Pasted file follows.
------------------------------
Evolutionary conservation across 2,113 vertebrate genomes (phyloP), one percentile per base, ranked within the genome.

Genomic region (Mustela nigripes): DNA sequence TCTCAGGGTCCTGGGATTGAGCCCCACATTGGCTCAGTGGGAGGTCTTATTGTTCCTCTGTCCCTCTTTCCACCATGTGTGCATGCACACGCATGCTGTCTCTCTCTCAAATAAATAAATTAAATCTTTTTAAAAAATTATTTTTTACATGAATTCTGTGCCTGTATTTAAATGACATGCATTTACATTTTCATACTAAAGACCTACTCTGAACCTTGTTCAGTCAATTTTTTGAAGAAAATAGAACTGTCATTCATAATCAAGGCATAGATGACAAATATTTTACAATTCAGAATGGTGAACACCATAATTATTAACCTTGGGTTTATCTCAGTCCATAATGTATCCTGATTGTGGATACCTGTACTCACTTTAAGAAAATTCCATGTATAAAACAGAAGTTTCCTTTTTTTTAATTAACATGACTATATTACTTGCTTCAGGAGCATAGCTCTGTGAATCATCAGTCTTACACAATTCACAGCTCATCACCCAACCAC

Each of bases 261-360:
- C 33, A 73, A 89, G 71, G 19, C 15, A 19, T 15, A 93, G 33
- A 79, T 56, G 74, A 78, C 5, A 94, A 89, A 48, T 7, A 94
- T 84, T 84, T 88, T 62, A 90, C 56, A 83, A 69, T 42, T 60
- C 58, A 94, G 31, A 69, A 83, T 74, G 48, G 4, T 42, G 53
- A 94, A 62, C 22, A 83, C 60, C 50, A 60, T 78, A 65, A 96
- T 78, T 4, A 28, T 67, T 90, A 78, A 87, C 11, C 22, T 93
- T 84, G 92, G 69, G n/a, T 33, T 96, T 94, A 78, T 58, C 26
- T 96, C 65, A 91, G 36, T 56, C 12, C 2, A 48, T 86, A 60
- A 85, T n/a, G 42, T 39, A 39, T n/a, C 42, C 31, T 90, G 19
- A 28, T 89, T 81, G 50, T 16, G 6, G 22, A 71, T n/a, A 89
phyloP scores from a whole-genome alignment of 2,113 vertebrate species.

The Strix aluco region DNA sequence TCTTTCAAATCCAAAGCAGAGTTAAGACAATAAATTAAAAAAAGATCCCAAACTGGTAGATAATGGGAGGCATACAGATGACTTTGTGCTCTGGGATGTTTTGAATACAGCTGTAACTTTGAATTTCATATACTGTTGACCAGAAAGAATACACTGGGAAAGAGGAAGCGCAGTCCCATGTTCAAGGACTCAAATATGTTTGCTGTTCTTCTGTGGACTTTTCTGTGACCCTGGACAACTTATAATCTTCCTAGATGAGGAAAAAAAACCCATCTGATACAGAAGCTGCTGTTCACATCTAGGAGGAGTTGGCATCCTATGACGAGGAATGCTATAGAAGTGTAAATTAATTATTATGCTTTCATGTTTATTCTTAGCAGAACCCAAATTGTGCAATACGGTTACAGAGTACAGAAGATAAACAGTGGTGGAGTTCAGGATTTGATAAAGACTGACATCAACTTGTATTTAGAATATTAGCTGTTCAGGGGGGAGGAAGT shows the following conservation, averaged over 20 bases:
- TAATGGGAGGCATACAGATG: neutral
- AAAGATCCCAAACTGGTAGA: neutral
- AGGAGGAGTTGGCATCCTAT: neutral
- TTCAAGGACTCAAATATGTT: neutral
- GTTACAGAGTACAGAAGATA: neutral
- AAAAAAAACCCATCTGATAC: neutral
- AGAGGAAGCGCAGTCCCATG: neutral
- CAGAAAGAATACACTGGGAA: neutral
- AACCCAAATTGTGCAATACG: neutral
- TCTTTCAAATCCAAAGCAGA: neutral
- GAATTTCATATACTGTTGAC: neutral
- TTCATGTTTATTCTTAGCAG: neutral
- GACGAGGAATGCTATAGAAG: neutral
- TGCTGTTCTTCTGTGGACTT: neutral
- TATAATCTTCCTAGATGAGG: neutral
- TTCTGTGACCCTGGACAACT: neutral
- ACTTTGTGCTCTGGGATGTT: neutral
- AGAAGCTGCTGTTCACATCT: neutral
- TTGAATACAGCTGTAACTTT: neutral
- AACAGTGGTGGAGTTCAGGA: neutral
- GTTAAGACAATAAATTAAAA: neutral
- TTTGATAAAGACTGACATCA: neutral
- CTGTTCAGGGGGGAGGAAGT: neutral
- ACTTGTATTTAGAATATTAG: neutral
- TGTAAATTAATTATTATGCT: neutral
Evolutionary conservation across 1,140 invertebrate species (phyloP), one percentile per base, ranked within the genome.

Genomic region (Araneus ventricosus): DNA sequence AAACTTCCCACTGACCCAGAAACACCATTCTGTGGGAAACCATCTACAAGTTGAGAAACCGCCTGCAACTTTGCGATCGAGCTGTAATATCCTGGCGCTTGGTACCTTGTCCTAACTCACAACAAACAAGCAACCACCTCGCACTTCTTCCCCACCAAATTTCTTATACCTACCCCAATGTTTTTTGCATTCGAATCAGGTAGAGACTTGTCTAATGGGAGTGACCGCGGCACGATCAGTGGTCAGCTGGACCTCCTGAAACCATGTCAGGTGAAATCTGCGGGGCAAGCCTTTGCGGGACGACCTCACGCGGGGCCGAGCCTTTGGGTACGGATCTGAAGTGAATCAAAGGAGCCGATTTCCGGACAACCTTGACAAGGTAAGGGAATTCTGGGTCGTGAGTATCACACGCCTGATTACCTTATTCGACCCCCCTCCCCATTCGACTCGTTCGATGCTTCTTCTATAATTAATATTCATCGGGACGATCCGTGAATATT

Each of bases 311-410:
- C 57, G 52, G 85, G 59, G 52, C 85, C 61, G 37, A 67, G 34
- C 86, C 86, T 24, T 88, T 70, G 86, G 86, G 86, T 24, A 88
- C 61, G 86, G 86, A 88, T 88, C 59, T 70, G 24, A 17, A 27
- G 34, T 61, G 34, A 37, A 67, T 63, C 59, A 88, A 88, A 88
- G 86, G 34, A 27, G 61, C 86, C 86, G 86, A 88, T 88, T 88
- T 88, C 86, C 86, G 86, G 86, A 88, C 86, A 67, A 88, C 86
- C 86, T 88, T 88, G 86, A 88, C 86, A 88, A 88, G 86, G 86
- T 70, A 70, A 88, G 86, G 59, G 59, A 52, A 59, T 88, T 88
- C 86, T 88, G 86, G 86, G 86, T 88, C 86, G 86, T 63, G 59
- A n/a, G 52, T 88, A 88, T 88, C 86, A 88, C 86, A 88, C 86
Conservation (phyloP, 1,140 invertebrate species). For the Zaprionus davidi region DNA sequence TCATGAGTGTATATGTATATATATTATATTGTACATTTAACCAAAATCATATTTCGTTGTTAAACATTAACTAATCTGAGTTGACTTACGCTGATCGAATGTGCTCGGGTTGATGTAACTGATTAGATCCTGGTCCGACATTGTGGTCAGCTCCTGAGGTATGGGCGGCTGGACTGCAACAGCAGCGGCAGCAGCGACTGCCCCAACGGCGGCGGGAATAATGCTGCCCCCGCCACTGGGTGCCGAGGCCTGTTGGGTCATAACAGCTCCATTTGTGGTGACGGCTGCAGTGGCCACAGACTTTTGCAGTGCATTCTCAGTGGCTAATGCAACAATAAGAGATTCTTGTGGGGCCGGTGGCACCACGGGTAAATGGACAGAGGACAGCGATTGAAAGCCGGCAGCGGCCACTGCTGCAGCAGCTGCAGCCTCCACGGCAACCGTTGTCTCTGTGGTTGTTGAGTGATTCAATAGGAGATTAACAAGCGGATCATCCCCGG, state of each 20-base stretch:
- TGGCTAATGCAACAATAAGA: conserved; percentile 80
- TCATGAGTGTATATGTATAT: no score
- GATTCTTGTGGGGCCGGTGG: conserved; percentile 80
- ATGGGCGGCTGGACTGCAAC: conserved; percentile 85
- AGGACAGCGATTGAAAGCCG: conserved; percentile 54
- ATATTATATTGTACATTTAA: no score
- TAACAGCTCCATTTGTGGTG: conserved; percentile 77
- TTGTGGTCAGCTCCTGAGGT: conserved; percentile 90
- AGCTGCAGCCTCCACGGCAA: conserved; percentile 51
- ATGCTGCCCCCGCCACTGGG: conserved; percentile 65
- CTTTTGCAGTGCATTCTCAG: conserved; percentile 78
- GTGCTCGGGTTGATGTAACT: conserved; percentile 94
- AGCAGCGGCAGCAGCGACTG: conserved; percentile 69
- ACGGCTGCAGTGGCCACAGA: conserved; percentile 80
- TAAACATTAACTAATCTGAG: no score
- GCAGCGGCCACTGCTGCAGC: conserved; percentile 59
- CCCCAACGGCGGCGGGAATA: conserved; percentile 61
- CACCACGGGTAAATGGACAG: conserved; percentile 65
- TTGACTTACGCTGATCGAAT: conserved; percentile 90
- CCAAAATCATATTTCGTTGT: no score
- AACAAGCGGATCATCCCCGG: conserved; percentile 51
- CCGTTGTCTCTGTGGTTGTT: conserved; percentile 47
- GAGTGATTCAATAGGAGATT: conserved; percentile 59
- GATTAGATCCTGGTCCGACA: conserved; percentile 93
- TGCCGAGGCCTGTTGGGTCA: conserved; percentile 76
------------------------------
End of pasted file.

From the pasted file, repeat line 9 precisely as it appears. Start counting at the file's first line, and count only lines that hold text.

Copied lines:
- T 78, T 4, A 28, T 67, T 90, A 78, A 87, C 11, C 22, T 93